After the Fire: Redemption and Renewal on S St.  

Just days after Christmas in 2020, along a beautiful block of Georgetown’s historic district, something unthinkable happened to one family’s home.   

Behind a residential picket fence on the 3200 block of S St. NW, a 6-bedroom Dutch colonial residence with white clapboard and brick exterior — home to Georgetown architect Dale Overmyer, his wife Melissa and their four daughters — was set afire in broad daylight by an arsonist who had entered through a back door. After firefighters extinguished the conflagration, the Overmyers — not inside the house during the fire — witnessed the destruction: everything inside was destroyed. New windows were completely blown out, leaving only the external shell of the house from which to rebuild.  

Since that terrible day, however, the Overmyers’ quest to redeem their home and recover their sense of family security and serenity through the home rebuilding process has served as an inspiration to neighbors, friends, family, work associates and everyone following their story.  

Fortunately, for the Overmyers, a combination of architectural expertise — Dale Overmyer heads Overmyer Architects at 3213 P St. NW — and deep religious faith have helped them view the traumatic events of that day as an opportunity to re-fashion their home to provide a greater sense of connection to the beauties of the outdoors and to their community.   

“We took the opportunity to build back better,” Dale Overmyer said. “We had already been thinking ahead about some other [home projects] so we just decided to do everything at the same time, you know, to repair and restore everything that was lost and make a few new improvements along the way to try to make the most of the opportunities that came out of the problem.”   

Architecturally, the Overmyers decided to remain “true to the spirit of the Dutch colonial at least on the envelope [of the home].” For the interior, they chose a “refreshed feeling… introducing more light and connected spaces than before.” They’ll be “trying to open up spaces and create even more light flow,” Dale Overmyer said. The home has “a lovely garden, so bringing that light in from the south” will help the family connect in a healing way to the outdoors.  

“We started by really just opening the house up more to the street. It had charming elements that were a little more hidden away… so we wanted to reveal the part of it that was already beautiful and just add to it architecturally and with the garden in a way that makes it a delightful presence on the street… It’s really about creating beauty and beauty is one of the most powerful things we’ve got,” Dale Overmyer said.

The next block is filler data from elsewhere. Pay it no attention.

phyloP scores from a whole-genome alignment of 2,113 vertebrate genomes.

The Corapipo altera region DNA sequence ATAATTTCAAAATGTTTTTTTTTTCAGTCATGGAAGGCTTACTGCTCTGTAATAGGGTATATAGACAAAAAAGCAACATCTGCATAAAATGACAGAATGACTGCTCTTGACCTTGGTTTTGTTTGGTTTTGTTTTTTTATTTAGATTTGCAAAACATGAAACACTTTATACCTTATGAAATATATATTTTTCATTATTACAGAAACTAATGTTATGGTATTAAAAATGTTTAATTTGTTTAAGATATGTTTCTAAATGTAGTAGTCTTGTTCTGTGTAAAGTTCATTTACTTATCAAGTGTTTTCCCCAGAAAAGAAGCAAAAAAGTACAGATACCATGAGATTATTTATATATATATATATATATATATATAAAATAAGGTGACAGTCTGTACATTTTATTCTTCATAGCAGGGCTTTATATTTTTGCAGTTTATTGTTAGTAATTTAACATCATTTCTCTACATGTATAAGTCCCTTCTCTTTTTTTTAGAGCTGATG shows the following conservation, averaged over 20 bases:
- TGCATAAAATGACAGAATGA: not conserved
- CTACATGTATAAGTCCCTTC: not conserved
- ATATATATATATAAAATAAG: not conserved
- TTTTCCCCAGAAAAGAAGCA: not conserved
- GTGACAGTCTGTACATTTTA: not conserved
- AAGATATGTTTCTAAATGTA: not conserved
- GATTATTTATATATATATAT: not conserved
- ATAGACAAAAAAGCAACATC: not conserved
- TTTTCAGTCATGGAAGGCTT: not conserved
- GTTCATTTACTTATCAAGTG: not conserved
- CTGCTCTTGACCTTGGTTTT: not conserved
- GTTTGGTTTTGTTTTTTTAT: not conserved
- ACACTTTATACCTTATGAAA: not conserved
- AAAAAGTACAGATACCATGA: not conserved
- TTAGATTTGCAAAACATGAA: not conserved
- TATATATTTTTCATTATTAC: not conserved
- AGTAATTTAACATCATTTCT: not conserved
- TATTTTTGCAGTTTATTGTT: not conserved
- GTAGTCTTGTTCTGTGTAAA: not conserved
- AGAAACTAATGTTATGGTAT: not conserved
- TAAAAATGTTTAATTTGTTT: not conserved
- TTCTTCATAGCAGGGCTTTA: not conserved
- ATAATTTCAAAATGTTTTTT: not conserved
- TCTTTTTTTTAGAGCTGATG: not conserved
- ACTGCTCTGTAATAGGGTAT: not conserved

Searching for the best technical terms, Dale Overmyer said the home’s new interior would be best described as a “refreshed cottage with simple but quality finishes.” Melissa Overmyer added, “It’s contemporary cozy.”  

When asked if their new interior space design embraces the Danish concept of hygge, Dale Overmyer responded, “I think it does, but I think just using natural and even some reclaimed materials in the woodwork and bringing lots of light in to compliment those organic natural finishes,” will provide the intended effects.  

A rebuilding work in progress: For the Overmyers, bringing in light and adding volume to the spaces will add to the sense of serenity and recovery. Courtesy Melissa Overmyer.

In the fire, the Overmyers lost precious family heirlooms — reclaimed stone and wood features of the family’s old tavern from the late 18th century. Now, they hope to include centuries-old architectural salvage in their new designs “to maintain a sense of heritage.”  

For Melissa Overmyer, deep religious faith and diligent scriptural practice has helped her on her journey to transcend bitterness and gain forgiveness — and to understand how “God will always cause something good to come out of something bad.”  

With Ascension Press before the fire, she had published a book, “From Worry to Wonder: A Catholic’s Guide to Finding Peace Through Scripture.” The scriptural exercises she prescribes in the book have helped her see the world anew.  

Using the home rebuilding process to connect with community has probably been the most redeeming aspect of the project so far for the Overmyers.  

Dale Overmeyer’s work associates have stepped up to help when they’ve had the chance. The Overmeyers’ neighbors along S Street have been the best. “We have the world’s greatest next-door neighbors. They’re truly the most encouraging, loving, kind, helpful, lovely people. You couldn’t ask for better neighbors and we are just so thankful,” Melissa Overmeyer said.    




Leave a Reply

Your email address will not be published. Required fields are marked *